CNS intro, Alcohol,Sed/Hyp, GABA (barbituates, benzos) Flashcards Preview

4Qpharm3-test1 > CNS intro, Alcohol,Sed/Hyp, GABA (barbituates, benzos) > Flashcards

Flashcards in CNS intro, Alcohol,Sed/Hyp, GABA (barbituates, benzos) Deck (50):
1

CNS Acetylcholine: involved in (8)

learning, memory, cognition, attention, wakefulness, arousal, NMJ, nicotinic/muscarinic receptrs

2

Acetylcholine degenerates in which dz?

Alzheimer's

3

Norepinepherine/noradrenaline:
a. involved in:
b. acts on:

a. mood, attention, arousal, pain regulation, learning, memory
b. acts on G-protein coupled receptors

4

Dopamine involved in (4 basic processes)

reward
reinforcement
motivation
addiction

5

Dopamine involved in which 2 diseases

Parkinson's
Schizophrenia

6

Dopamine receptor

G-protein coupled receptor

7

Dopamine receptors: stimulatory, inhibitory

D1=stimulatory
D2=inhibitory

8

D2 receptor is (stim or inhib?)

inhibitory

9

D1 receptor is (stim or inhib?)

stimulatory

10

Serotonin-5HT: involved in (6)

mood
promotes sleep
anxiety
OCD
hunger
appetite

11

Serotonin receptor type

G protein coupled receptors

12

CNS Monoamines (3)

Norepinepherine/noradrenaline
dopamine
serotonin

13

GABA function

(Amino Acid)
major INHIBITORY transmitter in the CNS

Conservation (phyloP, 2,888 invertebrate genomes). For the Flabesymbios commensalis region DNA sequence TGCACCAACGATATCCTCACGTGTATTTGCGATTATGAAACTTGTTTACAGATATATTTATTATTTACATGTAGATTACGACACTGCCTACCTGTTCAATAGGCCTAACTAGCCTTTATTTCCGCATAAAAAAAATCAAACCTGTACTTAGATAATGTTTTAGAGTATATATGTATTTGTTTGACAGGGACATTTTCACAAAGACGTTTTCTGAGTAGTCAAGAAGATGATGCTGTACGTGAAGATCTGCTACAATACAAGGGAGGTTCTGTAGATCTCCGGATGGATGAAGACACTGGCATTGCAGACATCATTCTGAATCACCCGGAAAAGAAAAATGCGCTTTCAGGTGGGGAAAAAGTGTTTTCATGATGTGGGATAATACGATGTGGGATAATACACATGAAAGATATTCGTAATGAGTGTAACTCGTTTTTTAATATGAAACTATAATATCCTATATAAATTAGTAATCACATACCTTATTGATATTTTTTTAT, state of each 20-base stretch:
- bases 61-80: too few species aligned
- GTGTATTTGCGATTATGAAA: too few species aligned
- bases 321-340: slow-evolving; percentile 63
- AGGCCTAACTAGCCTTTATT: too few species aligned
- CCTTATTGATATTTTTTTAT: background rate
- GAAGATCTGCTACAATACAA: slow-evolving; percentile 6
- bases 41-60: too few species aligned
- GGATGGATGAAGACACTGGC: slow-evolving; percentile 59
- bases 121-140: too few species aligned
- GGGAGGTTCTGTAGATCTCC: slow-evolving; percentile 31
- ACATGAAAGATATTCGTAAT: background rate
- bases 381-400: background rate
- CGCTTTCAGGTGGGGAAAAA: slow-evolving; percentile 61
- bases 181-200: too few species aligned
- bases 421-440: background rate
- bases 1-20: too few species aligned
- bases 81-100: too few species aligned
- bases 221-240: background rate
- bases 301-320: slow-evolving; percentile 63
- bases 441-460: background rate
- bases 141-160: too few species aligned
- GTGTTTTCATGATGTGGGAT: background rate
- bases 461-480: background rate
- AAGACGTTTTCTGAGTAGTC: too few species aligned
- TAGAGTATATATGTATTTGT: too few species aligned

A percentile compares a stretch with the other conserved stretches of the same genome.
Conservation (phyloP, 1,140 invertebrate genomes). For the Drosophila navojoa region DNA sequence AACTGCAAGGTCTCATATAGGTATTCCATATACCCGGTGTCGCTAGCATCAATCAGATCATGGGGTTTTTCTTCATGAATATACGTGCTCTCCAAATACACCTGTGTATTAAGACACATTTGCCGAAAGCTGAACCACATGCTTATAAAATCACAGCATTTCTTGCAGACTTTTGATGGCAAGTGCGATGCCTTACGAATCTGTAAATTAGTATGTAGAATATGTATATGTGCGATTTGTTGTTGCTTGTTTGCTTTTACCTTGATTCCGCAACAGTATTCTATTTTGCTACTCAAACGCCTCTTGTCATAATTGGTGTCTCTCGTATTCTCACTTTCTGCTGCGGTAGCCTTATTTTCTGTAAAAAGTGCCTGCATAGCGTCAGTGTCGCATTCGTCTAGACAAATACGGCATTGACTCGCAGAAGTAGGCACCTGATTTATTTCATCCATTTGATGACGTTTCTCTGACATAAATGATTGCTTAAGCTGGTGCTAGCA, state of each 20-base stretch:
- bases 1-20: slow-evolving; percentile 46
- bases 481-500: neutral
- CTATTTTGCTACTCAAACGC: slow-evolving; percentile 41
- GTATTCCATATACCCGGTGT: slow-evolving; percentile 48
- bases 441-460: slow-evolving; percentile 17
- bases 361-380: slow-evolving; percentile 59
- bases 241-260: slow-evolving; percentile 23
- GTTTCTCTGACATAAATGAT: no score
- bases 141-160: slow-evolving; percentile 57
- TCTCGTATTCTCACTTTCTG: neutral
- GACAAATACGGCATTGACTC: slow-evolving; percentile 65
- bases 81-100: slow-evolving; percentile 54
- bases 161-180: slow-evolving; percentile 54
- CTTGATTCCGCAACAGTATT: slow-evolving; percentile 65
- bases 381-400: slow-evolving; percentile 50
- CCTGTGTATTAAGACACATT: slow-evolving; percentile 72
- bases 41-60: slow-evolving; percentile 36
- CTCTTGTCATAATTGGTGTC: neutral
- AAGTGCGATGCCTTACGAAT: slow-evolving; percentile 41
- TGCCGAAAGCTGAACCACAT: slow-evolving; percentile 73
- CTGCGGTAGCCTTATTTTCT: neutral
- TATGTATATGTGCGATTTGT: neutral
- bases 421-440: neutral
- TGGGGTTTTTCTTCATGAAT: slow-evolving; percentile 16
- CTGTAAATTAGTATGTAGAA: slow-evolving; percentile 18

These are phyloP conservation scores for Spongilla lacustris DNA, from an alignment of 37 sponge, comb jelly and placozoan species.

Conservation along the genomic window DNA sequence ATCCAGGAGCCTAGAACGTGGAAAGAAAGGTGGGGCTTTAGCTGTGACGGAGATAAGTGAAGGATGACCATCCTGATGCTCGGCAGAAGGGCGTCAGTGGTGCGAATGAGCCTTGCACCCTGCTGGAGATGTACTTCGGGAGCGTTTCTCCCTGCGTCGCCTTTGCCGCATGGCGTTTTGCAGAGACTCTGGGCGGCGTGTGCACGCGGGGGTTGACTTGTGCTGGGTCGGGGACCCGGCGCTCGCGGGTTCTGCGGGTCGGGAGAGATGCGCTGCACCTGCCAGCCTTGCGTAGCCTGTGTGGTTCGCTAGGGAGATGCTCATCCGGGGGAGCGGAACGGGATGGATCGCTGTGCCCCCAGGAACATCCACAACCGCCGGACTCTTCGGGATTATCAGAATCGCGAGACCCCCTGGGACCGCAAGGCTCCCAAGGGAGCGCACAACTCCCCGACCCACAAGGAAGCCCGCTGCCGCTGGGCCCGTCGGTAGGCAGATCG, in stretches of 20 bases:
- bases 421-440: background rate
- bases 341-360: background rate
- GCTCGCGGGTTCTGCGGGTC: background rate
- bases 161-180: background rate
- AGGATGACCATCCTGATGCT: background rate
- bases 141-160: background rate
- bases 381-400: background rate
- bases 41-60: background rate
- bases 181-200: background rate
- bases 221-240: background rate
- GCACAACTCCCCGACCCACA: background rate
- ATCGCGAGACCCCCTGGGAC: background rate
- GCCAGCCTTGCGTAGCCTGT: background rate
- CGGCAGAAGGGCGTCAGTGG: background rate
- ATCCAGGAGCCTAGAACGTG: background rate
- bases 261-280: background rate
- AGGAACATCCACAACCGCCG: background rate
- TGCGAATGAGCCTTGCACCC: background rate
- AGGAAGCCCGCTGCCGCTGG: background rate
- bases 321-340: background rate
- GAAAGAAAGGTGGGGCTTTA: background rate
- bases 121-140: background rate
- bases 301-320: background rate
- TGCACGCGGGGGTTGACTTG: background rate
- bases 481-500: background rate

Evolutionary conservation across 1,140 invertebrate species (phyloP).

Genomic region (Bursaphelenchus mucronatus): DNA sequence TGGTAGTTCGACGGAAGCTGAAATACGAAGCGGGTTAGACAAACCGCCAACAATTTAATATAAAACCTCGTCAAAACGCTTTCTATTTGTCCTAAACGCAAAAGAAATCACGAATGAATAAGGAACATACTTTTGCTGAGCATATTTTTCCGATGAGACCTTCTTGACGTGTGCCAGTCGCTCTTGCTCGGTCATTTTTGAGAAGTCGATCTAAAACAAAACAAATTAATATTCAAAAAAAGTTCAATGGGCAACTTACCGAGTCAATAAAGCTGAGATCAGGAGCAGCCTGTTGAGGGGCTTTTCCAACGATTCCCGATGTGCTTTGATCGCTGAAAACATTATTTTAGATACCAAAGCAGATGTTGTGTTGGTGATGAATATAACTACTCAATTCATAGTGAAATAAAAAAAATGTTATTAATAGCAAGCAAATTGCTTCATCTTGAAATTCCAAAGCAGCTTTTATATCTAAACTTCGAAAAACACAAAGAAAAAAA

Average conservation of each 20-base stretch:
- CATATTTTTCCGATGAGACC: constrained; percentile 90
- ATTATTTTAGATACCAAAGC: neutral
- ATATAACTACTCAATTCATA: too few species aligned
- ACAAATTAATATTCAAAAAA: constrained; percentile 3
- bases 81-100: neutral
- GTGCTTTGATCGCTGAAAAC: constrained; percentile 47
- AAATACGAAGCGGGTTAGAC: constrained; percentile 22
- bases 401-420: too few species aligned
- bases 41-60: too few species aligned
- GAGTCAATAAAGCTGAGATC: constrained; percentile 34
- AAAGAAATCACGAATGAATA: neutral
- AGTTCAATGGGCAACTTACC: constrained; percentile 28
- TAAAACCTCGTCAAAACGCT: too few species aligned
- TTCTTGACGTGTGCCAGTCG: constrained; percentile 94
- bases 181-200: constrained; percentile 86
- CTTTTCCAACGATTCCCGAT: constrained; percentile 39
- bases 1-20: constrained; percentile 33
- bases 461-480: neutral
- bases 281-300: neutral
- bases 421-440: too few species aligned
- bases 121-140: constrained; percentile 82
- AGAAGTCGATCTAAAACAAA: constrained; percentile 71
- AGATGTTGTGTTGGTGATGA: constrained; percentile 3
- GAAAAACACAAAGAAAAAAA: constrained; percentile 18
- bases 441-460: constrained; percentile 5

relieves anxiety & promotes sedation
ACTIVATION OF GABA RECEPTORS ALLOWS CL INTO THE CELL

14

Glutamate function

(Amino Acid)
major EXCITATORY transmitter in the CNS
involved in memory & learning

15

Glutamate receptor type(s)

a. Ionotropic receptors: NMDA, AMPA
b. Metabotropic receptors- post=excitatory, pre=inhibitory

16

Neuropeptides & their functions (4)

1. Endogenous opioids (endorphins): ↓pain, ↑pleasure-Mu, kappa, delta
2. Substance P:excitatory-mediates pain transmssn
3. Neuropeptide Y: regulates food intake & fat storage
4. Cannabinoids: memory, cognition, pain perception

17

Alcohol pharmokinetics

1. absorbed in stomach & small intestine
2. readily crosses BBB & placental barrier
3. induces CYP450s
a.↑acetaminophen toxicity
b. inhibits breakdown of benzos, barbituates, TCAs, etc
4. microsomal ethanol oxidizing system induced w/chronic use

18

Blood alcohol content determinants

based on sex, age, body fat
peaks 30-90 mins after last drink

19

Alcohol metabolism

-ZERO ORDER kinetics
-broken down by alcohol dehydrogenase to acetaldehyde & then by aldehyde dehydrogenase to acetate
-oxidation requires NAD+

20

Disulfiram action

inhibits aldehyde dehydrogenase (necessary for metabolism of alcohol)

21

Alcohol MOA (4)

1. CNS depressant
2. binds GABA receptor-↑ Cl influx-enhances GABA transmission
3. long term=downregulation of GABA receptor (tolerance forms)
4. inhibits glutamate on NMDA receptors=up regulation of NMDA with chronic use

22

Alcohol CNS effects (LOW DOSES) [6]

disinhibition
decreased anxiety
mild euphoria
increased confidence
mood swings
decreased concentration

23

Alcohol CNS effects (HIGH DOSES)

motor & judgment impairment
slurred speech
ataxia-sedative properties become apparent

24

Alcohol smooth muscle effects

vasodilator
hypothermia

25

Alcohol kidney effects

decreased ADH=diuresis

26

Alcohol ABUSE definition

interference in social life for at least 1 month

27

Alcoholism definition

tolerance AND dependence due to prolonged use